Cleve Williams (1930-2007)

By Lynn Darroch

Trombonist and singer Cleveland "Cleve" Williams Jr. was an important musician in a jazz scene that thrived in the African American neighborhood along Portland's Williams Avenue during the 1940s and 1950s. He was at the forefront of players who developed the bebop style in the city.

Beginning in the 1960s, Williams’s role as an informal teacher of younger players, including drummer and future bandleader Mel Brown, helped sustain and extend the stylistic and social traditions of the Williams Avenue scene. Relating to young people was also part of his job as a counselor at the Springdale Job Corps Center in Troutdale, where he worked for more than thirty years. In the late 1990s, his work with The Original Cats helped provide a link to the region’s jazz past through its own and joint performances with Portland State University Jazz Studies students.

Williams moved to Portland from his birthplace in Hope, Arkansas, in 1944, along with his cousin, trumpet player Bobby Bradford, who was also active in the Williams Avenue scene. Their families were part of the migration of African Americans to fill shipbuilding jobs in Portland and Vancouver, Washington, during World War II. Williams served in the Armed Forces during the Korean War.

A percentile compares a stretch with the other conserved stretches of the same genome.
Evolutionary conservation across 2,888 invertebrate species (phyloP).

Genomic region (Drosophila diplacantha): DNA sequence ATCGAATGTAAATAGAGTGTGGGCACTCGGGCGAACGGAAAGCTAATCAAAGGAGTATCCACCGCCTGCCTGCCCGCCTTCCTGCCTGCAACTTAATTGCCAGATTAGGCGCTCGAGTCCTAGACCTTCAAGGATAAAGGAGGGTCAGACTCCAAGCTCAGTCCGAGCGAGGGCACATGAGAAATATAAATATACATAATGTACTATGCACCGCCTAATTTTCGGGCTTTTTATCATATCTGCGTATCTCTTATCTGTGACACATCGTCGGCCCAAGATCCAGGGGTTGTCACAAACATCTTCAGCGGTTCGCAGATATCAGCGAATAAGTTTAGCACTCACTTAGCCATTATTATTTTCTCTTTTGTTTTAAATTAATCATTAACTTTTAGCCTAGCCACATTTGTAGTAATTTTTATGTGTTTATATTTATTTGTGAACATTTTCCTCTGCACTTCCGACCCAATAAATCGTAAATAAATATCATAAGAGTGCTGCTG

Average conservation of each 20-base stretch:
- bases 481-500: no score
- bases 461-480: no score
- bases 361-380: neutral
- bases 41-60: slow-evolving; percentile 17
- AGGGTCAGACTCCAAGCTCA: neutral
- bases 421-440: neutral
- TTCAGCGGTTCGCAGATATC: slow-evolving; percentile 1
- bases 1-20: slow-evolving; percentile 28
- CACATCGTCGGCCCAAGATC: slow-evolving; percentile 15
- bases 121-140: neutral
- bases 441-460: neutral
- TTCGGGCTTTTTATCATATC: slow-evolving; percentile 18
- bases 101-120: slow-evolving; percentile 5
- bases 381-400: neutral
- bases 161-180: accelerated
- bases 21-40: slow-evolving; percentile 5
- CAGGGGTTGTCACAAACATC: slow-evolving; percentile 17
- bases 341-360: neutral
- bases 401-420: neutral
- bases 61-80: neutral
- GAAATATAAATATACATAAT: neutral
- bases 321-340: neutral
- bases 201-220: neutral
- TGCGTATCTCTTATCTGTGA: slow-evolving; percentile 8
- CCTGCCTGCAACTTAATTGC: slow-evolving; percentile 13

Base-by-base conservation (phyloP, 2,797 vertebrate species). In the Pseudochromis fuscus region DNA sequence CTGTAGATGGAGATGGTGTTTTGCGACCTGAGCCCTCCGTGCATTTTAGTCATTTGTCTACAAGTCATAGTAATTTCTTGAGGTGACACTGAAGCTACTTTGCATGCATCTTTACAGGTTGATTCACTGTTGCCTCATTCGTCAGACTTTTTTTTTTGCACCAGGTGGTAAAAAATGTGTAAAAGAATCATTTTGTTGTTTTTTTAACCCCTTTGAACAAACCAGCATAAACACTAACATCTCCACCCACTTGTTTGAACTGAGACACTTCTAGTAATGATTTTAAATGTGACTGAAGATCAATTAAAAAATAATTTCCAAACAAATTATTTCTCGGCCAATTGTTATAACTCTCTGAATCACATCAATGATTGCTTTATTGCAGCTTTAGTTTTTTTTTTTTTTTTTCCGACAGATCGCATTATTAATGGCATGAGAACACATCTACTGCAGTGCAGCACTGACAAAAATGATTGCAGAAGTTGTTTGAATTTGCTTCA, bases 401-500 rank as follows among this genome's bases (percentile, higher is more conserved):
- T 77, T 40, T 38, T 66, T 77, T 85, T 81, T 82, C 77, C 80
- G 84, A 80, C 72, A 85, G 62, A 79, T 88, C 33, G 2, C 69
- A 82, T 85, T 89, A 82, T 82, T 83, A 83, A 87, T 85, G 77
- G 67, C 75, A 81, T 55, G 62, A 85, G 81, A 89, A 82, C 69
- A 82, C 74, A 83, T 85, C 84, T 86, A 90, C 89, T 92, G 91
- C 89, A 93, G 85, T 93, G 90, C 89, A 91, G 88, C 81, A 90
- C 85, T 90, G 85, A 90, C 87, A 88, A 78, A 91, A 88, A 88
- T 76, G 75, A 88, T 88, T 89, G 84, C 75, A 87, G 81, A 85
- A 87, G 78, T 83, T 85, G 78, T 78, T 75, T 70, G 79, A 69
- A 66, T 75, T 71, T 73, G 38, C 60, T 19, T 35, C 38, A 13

When still a student and member of the track team at Roosevelt High School, Williams joined jam sessions along the Avenue, where he learned his craft. He opened for the legendary singer Billie Holiday in 1949, but, according to his own testimony, the highlight of his career occurred when singer Dinah Washington hired him to work with her in Los Angeles in the late 1950s. “He was a really good singer,” remembers Dick Bogle, who wrote a column about jazz for The Spectator. “He was always experimenting and trying to get better.” Pianist Eddie Wied called Williams “a marvelous, marvelous musician.”

Perhaps as important as his musical accomplishments was the help he gave younger players. “They were like godfathers to us,” said Mel Brown of the instruction he received from Williams and Bradford in the early 1960s, when Brown was still in high school. “Cleve and Bobby would wait for me after school and show me how to set up certain figures with Walter Bridges Big Band.” Pianist Darrell Grant, head of the Leroy Vinnegar Jazz Institute at Portland State University, agreed: “Guys like Cleve . . . taught and helped . . . many players. . . .They are the connection to the tradition we are building on.” Williams’s personality may have equipped him for the role. According to Bogle, “Cleve was warm and personable, always positive, with a great sense of humor.”

Williams died of cancer on May 27, 2007.

  • Bobby Bradford and Cleve Williams, 1965.

    Courtesy Oreg. Hist. Soc. Research Library, 25942

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Further Reading

Darroch, Lynn. "Jazz Legends Wied and Williams carried, passed on tradition." Portland Oregonian, June 18, 2007, D3.

Dietsche, Robert. Jumptown: Portland Jazz, 1942-1957. Corvallis: Oregon State University Press, 2005.